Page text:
Instead of solving the housing crisis the government is passing it on to so-called social housing providers and it is extending the IRRS (Income Related Rental Subsidy) to include social housing providers as well as HNZ. But the IRRS will be capped and a desperate family will now need not just a vacant house but also a “financial vacancy” before they will be able to get the subsidy. So we will have situations of empty houses and desperate families who can’t move in until someone leaves or is evicted from another house. The whole policy is designed to save the government money which will go in tax cuts for high and middle income earners in election year.

Mass sale of state houses

What we are witnessing is the start of the biggest privatisation in New Zealand history – $17 billion in state houses (the previous biggest privatisation was Telecom in 1990 at $4.25 billion) In the first year the government intends to sell up to 2,000 houses and up to 8,000 within three years.

And who will buy them?

Social housing providers are small and do a good job but they are not set up to provide homes for all the families who need them and we shouldn’t expect them to. Only the government has the resources and the capacity to build the number of homes needed by New Zealand families on low incomes.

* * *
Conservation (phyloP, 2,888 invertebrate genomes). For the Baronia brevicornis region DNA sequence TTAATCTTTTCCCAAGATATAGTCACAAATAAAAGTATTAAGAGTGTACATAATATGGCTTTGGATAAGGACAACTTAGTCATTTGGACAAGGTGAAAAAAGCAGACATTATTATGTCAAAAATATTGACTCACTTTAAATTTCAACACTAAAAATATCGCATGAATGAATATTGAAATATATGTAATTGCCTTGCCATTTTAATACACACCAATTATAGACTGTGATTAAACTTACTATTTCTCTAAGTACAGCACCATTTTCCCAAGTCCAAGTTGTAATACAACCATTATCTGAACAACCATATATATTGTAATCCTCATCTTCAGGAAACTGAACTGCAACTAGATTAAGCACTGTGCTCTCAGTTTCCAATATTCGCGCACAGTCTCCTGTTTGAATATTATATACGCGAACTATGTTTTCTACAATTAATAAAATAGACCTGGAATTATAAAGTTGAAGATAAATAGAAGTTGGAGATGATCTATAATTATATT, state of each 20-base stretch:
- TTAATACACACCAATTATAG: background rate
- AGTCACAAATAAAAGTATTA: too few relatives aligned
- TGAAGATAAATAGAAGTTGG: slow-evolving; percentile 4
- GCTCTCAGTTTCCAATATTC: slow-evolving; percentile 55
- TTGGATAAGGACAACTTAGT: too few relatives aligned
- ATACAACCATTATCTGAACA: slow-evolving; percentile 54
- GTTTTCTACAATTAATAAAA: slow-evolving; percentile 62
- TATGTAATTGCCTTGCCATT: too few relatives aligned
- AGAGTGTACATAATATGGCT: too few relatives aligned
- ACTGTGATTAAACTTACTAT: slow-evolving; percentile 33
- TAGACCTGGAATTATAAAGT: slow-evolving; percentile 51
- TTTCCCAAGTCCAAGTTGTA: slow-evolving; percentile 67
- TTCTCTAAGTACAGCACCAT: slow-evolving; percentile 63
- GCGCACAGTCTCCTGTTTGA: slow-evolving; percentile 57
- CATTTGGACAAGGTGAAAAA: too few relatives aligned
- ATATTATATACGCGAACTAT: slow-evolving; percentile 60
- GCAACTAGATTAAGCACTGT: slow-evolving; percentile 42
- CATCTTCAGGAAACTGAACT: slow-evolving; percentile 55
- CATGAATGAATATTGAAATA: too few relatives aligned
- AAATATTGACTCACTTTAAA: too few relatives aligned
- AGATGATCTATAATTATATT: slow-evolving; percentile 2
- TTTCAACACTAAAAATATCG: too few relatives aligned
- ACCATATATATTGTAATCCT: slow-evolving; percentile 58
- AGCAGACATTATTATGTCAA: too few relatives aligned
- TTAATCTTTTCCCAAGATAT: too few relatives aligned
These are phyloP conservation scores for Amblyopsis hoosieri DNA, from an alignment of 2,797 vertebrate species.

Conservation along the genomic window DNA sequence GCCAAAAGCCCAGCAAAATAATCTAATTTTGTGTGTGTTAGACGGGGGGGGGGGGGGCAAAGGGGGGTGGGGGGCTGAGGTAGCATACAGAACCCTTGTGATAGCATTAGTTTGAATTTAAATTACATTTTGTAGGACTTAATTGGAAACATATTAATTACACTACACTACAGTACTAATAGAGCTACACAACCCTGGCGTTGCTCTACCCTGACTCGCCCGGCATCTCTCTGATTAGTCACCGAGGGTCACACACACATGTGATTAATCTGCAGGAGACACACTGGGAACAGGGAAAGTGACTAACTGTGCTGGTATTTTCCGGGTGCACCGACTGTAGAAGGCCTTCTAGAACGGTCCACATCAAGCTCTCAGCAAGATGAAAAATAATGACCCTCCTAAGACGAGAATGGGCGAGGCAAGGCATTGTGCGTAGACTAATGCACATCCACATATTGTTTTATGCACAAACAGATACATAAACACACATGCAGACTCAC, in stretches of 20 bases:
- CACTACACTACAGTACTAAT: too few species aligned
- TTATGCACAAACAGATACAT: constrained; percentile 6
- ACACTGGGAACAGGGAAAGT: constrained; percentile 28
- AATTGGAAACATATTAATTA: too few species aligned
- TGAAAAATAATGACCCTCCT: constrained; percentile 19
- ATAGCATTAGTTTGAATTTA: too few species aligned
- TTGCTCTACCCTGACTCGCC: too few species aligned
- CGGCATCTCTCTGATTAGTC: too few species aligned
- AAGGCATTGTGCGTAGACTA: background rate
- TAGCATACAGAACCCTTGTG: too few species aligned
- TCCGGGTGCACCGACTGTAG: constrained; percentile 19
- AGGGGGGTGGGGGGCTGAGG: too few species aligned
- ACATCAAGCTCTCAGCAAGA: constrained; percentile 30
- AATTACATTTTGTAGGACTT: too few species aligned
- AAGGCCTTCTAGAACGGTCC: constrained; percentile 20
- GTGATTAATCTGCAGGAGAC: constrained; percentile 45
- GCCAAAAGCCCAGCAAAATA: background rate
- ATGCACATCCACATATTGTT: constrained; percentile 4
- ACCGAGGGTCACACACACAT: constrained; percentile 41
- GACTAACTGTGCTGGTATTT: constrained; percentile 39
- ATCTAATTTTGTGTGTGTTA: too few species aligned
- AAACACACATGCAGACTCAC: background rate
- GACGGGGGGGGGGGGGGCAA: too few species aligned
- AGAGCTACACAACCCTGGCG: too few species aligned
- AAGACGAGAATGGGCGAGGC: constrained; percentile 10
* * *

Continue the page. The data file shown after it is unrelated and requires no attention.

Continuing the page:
Our most credible social housing providers like the Salvation Army and Methodist Mission won’t buy into this policy – they say we need more houses and simply transferring houses to another provider shifts the problem – it doesn’t solve it.

So the government is grooming the Australian Company Horizon Housing Limited to be the biggest buyer – up to 500 houses to the one foreign company.

I hope state house tenants in Invercargill and the people of Invercargill generally will think not just about themselves but about the future of state housing around the country. The government will give any assurance you like to existing HNZ tenants but think about families in the future. It’s about privatisation and removing from the next generation of low-income families the same opportunity.

As I said earlier Invercargill is on the front line of National’s attack on state housing and there is an historic responsibility on the city to resist this policy – to fight it and defeat it. This can only be done by building a coalition across the city to outright reject the government’s plans and stop it trying to palm off responsibility for state housing onto others.

Thanks you for coming to this meeting – you have taken the first step – now together we have a successful campaign to wage – one we can be proud to tell our children, grandchildren and great grandchildren.